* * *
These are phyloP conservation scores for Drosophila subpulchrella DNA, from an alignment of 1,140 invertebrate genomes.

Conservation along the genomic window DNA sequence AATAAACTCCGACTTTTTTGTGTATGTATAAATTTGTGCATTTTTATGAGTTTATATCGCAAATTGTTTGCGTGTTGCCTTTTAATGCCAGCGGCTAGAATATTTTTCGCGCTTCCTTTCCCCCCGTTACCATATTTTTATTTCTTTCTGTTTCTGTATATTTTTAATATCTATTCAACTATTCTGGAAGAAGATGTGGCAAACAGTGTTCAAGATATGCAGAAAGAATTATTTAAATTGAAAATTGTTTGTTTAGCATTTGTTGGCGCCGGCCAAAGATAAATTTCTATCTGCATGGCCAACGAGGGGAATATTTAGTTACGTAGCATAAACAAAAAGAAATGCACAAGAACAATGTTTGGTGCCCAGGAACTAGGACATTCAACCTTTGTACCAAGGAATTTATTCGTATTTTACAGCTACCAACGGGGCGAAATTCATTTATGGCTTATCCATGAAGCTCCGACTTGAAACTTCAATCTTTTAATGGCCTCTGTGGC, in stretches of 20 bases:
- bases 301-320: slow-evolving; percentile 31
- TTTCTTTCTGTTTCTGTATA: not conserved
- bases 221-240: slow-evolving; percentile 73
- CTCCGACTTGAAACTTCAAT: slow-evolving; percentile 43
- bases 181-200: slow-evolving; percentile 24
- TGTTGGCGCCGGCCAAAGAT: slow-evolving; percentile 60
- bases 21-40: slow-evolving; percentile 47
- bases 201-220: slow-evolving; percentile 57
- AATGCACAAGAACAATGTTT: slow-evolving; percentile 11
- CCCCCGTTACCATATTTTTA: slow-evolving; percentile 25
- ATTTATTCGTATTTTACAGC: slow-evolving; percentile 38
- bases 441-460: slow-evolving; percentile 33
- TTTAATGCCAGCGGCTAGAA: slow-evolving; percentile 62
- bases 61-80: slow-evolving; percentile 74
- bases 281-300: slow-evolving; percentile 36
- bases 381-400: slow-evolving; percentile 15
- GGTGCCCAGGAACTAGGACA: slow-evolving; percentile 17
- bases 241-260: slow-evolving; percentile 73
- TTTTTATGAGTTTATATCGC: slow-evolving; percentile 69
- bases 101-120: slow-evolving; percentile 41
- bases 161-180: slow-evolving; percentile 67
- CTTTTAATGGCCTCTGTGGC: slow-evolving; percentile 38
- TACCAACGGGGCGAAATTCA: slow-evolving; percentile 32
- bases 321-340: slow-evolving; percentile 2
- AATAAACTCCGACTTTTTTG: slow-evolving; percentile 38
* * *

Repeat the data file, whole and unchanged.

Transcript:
These are phyloP conservation scores for Drosophila subpulchrella DNA, from an alignment of 1,140 invertebrate genomes.

Conservation along the genomic window DNA sequence AATAAACTCCGACTTTTTTGTGTATGTATAAATTTGTGCATTTTTATGAGTTTATATCGCAAATTGTTTGCGTGTTGCCTTTTAATGCCAGCGGCTAGAATATTTTTCGCGCTTCCTTTCCCCCCGTTACCATATTTTTATTTCTTTCTGTTTCTGTATATTTTTAATATCTATTCAACTATTCTGGAAGAAGATGTGGCAAACAGTGTTCAAGATATGCAGAAAGAATTATTTAAATTGAAAATTGTTTGTTTAGCATTTGTTGGCGCCGGCCAAAGATAAATTTCTATCTGCATGGCCAACGAGGGGAATATTTAGTTACGTAGCATAAACAAAAAGAAATGCACAAGAACAATGTTTGGTGCCCAGGAACTAGGACATTCAACCTTTGTACCAAGGAATTTATTCGTATTTTACAGCTACCAACGGGGCGAAATTCATTTATGGCTTATCCATGAAGCTCCGACTTGAAACTTCAATCTTTTAATGGCCTCTGTGGC, in stretches of 20 bases:
- bases 301-320: slow-evolving; percentile 31
- TTTCTTTCTGTTTCTGTATA: not conserved
- bases 221-240: slow-evolving; percentile 73
- CTCCGACTTGAAACTTCAAT: slow-evolving; percentile 43
- bases 181-200: slow-evolving; percentile 24
- TGTTGGCGCCGGCCAAAGAT: slow-evolving; percentile 60
- bases 21-40: slow-evolving; percentile 47
- bases 201-220: slow-evolving; percentile 57
- AATGCACAAGAACAATGTTT: slow-evolving; percentile 11
- CCCCCGTTACCATATTTTTA: slow-evolving; percentile 25
- ATTTATTCGTATTTTACAGC: slow-evolving; percentile 38
- bases 441-460: slow-evolving; percentile 33
- TTTAATGCCAGCGGCTAGAA: slow-evolving; percentile 62
- bases 61-80: slow-evolving; percentile 74
- bases 281-300: slow-evolving; percentile 36
- bases 381-400: slow-evolving; percentile 15
- GGTGCCCAGGAACTAGGACA: slow-evolving; percentile 17
- bases 241-260: slow-evolving; percentile 73
- TTTTTATGAGTTTATATCGC: slow-evolving; percentile 69
- bases 101-120: slow-evolving; percentile 41
- bases 161-180: slow-evolving; percentile 67
- CTTTTAATGGCCTCTGTGGC: slow-evolving; percentile 38
- TACCAACGGGGCGAAATTCA: slow-evolving; percentile 32
- bases 321-340: slow-evolving; percentile 2
- AATAAACTCCGACTTTTTTG: slow-evolving; percentile 38